I am basically planning everything around what is good for my knee now. I can’t do anything that involves much walking because that is agonizing after about a minute. I’ve been coming into work earlier because I work in a massive building with parking all over the place and I want to get a closer spot to minimize the walking. I also plan trips to the grocery store to hit only one section at a time for the same reason. Anywhere I go now I have to think about how much walking will be involved and what kind of seating arrangements there are. My knee does pretty good on hard chairs but will start hurting pretty soon if I sit in a soft chair.
Besides the fact that my number one priority in life has become pain management, I also think about odd things when I’m hobbling around. Last week I was leaving work and a guy was walking behind me and I thought that if he, or anyone, decided to attack me there was no way I was going to run away. I did not find this man particularly threatening but it was a weird little moment of realization and now whenever someone is behind me I inevitably think about how they could physically dominate me and it makes me sad that I can’t fight anymore. I also bristle a little every time someone passes me because I am walking too slow. I have fantasies of yelling out “I used to the passer and not the passee!” and then telling them all about my glory days with two functional knees.
So while it’s hard enough that my knee is on my mind almost all the time (sadly because my knee hurts while I am sleeping I even often dream about knee pain) it’s super hard that I am going through all this stress and I’ve lost my number one way to deal with stress…jiu-jitsu! And not only do I not get to train but because I’ve let jiu-jitsu permeate pretty much all areas of my life, I am constantly being reminded that I am not training. All I see in social media is jiu-jitsu stuff. Most of my friends are doing jiu-jitsu. Hell I am even wearing a jiu-jitsu shirt right now! I can’t escape the fact that there is a ton of jiu-jitsu going on and I am not involved in any of it.
The part that is the most frustrating to me is the fact that I don’t have a diagnosis for what is causing the pain and therefore no plan to fix it. Back in September when I got an MRI, I was told it was a sprained ligament but I feel that something else must have happened since then because the pain is much worse now and is not getting better. I had another appointment this week and my doctor was worried it might be a blood clot so I had to get an ultrasound. You know you are desperate for a solution when you are actually sad the doctor tells you that you don’t have a clot. I am planning to push for a scope at my next appointment because I really just want to know what’s going on right now. Part of me is afraid of what they’ll find and how long it will take to recover but I think the scarier prospect is that they tell me there is nothing to fix and knee pain is part of my life from now on.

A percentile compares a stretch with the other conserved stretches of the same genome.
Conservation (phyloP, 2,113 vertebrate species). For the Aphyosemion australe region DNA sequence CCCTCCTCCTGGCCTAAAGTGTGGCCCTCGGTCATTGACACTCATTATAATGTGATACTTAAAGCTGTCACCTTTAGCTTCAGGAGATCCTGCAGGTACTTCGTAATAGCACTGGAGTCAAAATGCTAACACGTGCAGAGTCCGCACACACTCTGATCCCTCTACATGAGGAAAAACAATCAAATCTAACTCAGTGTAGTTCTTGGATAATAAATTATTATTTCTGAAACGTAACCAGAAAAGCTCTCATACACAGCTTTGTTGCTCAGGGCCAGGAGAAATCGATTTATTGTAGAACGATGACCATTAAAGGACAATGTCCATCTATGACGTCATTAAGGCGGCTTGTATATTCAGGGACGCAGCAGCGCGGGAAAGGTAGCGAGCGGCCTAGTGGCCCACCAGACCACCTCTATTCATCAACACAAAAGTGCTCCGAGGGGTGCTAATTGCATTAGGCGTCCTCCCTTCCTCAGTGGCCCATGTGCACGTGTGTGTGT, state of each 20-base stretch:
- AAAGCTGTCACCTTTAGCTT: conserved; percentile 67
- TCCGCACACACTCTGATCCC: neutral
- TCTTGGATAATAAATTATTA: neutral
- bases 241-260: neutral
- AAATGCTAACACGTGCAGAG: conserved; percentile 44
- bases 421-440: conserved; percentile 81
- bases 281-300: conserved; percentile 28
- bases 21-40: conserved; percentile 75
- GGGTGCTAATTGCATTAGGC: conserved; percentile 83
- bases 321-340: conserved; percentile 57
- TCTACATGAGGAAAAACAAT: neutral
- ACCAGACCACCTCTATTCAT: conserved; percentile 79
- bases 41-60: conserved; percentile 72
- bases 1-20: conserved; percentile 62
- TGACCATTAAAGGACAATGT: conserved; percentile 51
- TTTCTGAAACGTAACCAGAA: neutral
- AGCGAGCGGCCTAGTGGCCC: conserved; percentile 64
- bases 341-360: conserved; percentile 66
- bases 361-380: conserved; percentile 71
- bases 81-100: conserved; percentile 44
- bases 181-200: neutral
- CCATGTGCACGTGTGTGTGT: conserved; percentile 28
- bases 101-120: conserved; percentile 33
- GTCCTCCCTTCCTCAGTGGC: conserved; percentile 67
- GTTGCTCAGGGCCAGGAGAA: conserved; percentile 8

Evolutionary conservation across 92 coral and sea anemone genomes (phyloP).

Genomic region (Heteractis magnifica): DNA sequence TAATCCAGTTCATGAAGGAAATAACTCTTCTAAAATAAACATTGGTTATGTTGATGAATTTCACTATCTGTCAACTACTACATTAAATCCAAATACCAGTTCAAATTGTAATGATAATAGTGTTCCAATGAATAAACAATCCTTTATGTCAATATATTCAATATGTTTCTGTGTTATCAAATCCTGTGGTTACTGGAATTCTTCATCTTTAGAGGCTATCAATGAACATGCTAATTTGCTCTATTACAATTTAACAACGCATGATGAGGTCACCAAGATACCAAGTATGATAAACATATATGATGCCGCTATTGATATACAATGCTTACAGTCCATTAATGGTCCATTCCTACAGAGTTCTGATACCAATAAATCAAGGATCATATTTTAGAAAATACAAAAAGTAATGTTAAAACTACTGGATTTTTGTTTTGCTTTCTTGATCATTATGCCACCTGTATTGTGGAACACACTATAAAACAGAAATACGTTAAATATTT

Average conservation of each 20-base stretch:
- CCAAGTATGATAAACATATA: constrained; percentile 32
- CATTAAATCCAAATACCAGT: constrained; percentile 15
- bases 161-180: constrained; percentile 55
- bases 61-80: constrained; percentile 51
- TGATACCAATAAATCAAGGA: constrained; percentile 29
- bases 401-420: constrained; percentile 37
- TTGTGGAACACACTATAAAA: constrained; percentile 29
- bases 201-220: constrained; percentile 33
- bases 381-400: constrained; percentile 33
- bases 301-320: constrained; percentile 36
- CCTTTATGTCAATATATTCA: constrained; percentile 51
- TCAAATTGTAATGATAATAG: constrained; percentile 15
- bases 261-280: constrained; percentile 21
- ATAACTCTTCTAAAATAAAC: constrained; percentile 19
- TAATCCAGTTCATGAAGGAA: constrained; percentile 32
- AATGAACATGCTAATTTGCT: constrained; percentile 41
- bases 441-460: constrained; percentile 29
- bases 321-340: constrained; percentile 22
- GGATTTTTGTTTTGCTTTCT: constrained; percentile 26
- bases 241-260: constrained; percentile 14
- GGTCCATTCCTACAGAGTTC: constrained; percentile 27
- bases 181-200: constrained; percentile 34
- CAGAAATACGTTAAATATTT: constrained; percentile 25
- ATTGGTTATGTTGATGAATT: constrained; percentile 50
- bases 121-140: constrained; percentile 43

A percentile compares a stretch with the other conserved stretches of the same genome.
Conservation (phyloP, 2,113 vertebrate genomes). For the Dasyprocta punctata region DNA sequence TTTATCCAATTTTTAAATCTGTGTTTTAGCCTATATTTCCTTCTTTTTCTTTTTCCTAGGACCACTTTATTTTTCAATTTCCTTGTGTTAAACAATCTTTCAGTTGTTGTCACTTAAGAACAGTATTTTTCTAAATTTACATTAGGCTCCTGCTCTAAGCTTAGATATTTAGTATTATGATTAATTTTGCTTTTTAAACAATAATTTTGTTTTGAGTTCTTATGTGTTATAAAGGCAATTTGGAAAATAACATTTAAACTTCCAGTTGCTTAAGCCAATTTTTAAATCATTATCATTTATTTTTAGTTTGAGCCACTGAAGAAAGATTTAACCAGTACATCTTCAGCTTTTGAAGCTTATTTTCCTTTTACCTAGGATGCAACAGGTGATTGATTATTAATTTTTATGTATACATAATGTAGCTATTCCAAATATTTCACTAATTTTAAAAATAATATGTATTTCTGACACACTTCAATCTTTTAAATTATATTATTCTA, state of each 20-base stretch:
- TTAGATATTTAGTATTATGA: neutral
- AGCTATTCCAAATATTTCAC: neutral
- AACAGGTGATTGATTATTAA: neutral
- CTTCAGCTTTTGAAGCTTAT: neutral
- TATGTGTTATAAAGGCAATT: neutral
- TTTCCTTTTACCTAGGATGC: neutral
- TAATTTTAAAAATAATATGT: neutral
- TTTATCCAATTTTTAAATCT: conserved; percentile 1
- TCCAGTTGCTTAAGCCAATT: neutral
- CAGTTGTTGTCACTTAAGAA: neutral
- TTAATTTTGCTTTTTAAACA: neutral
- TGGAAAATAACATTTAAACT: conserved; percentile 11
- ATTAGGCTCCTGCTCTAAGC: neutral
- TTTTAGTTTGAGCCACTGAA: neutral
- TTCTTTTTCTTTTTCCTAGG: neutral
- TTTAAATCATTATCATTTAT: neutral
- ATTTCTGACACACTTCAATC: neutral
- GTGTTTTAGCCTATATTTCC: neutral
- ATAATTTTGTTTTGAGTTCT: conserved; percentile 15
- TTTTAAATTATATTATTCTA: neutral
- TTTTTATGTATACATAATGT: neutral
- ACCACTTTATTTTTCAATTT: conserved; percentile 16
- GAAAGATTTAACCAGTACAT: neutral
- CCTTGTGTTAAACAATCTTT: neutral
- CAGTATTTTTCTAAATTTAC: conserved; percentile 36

I am trying to stay as positive as I can and tell myself that something will work and my knee will get better. It’s been such a long process that I have to admit that it’s getting difficult to keep the faith. Sometimes when I am really frustrated I start to wonder if this is how my jiu-jitsu story is going to end. I hurt my knee and I kept pushing it and finally my knee gave up on me and we will live the rest of our respective lives hating each other. I really don’t think this is where my path was meant to end though so I have no choice but to keep looking for a solution.
So that’s what’s been up with me the last few weeks. I promise more jiu-jitsu themed blogs soon and in the meantime, I hope you are all enjoying your time on the mats!